How Do You Know What Kind of Rock You're Standing On?
A major part of the process of creating a geologic map is reconnaissance during which the geologist attempts to identify the rock unit or formation at each point visited on the map. This is usually a straightforward process when individual formations are well defined, each formation is distinctly different from its neighbors, and rock outcrops are well exposed. However, sometimes it is just not possible to attribute a particular outcrop to a single formation, especially when exposure is poor or limited in extent. In such an instance, the geologist sometimes resorts to using a proxy (a distinctive plant or animal or soil characteristic that commonly occurs in direct association with the rock in question) to help identify the rock itself. Shown above is an example of a plant proxy. Viper's Bugloss (Echium vulgare), known locally as blue thistle because of the sharp, siliceous spines present on the stem and leaves, is commonly found growing on shales such as the Devonian Needmore, Millboro, or Brallier. It is possible that the plant is attracted to the clay-rich soil that forms on top of this type of rock. When geologists see this plant growing in profusion in the Pendleton County area, they may suspect that the underlying bedrock is one of these shales.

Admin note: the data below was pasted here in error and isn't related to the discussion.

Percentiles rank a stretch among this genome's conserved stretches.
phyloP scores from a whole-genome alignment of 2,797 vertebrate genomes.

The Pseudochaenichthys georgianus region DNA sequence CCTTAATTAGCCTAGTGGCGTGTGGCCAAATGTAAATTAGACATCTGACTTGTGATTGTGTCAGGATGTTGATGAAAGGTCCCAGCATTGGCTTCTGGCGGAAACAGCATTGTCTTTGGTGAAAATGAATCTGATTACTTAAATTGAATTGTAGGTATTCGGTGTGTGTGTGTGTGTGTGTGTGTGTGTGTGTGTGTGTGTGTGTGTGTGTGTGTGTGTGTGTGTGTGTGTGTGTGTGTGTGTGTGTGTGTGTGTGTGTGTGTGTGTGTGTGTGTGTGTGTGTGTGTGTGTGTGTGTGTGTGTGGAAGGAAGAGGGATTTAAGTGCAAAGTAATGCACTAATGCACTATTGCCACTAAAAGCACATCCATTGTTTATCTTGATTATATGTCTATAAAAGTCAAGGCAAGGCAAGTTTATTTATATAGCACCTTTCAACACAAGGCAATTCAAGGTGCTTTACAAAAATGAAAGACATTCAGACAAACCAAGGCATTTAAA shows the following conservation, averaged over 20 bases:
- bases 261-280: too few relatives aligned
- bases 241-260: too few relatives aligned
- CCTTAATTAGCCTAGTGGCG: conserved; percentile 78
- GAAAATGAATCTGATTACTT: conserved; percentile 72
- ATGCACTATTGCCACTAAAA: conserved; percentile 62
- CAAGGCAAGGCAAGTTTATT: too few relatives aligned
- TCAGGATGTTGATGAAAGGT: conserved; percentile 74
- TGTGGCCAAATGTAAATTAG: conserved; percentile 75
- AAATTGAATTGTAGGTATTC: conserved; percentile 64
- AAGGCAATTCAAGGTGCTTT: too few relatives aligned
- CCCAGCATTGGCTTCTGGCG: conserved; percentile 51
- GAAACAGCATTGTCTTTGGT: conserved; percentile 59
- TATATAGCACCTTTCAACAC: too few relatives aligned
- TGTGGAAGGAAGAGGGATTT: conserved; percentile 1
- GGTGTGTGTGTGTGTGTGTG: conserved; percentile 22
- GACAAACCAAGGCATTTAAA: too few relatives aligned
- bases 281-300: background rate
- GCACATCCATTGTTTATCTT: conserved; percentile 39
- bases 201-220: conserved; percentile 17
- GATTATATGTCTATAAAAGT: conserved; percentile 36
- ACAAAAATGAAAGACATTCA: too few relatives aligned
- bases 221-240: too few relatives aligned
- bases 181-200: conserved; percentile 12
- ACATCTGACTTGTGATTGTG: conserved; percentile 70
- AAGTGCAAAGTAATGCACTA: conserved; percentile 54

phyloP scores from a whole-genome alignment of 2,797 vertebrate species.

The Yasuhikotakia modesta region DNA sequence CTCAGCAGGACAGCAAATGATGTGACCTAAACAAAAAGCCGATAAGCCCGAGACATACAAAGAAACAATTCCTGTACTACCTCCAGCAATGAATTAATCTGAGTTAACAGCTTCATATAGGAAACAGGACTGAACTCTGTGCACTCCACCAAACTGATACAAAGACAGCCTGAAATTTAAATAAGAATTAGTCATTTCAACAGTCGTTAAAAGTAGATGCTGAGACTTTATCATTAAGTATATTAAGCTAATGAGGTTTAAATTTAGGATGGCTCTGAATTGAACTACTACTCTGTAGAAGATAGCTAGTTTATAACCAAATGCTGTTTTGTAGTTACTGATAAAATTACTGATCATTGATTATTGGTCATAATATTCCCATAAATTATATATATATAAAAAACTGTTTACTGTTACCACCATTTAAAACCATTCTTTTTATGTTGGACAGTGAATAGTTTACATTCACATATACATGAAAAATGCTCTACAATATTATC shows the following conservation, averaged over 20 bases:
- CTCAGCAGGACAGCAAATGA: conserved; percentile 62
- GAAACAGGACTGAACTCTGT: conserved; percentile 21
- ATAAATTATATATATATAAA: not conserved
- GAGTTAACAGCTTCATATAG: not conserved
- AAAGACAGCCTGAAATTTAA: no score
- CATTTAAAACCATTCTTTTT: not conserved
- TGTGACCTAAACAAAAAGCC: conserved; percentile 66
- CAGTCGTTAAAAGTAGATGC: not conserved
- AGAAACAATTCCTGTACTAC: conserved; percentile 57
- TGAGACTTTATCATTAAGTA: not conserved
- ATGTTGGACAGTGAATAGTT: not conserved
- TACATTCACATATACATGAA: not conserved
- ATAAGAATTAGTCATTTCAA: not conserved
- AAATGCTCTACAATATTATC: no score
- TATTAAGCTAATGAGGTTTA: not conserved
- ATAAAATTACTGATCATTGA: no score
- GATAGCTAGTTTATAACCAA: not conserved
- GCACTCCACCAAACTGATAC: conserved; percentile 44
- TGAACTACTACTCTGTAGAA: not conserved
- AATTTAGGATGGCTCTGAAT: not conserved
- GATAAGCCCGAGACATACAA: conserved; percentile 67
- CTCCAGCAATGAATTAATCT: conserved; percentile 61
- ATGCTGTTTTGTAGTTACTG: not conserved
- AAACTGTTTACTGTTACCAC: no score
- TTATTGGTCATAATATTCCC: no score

Proxies also exist for carbonate rocks in the Pendleton County area. The Siluro-Devonian Helderberg Group, Silurian Tonoloway, and Wills Creek formations all weather to form soils rich in calcium carbonate and alkaline in nature. Shown below are examples of both plants and animals that may serve as proxies for these rock units.
On the left is a hilltop in eastern West Virginia covered with Northern Red Cedar (Juniperus virginiana var.). On the right are empty shells of two unidentified land snails. In both examples, the plant or animal prefers or requires soil developed on limestone bedrock. Red Cedars need alkaline soils to grow properly. Land snails require the mineral calcite (CaCO3) to form their shell. When geologists observe either of these two proxies, they know that the underlying bedrock contains carbonate rock.
Sometimes, the identity of the near-surface bedrock can be obtained by noting simple details such as the color of the soil developed on the underlying rock unit. In the photo shown above, the color of the muddy water in the puddle indicates that the soil here is developed on one of the formations with dark red coloration due to the presence of oxidized iron. In this case, the soil, mud puddle, and bedrock are all associated with the Devonian Hampshire Formation exposed on Shenandoah Mountain, west of Criders, VA.
Page last revised May 2005
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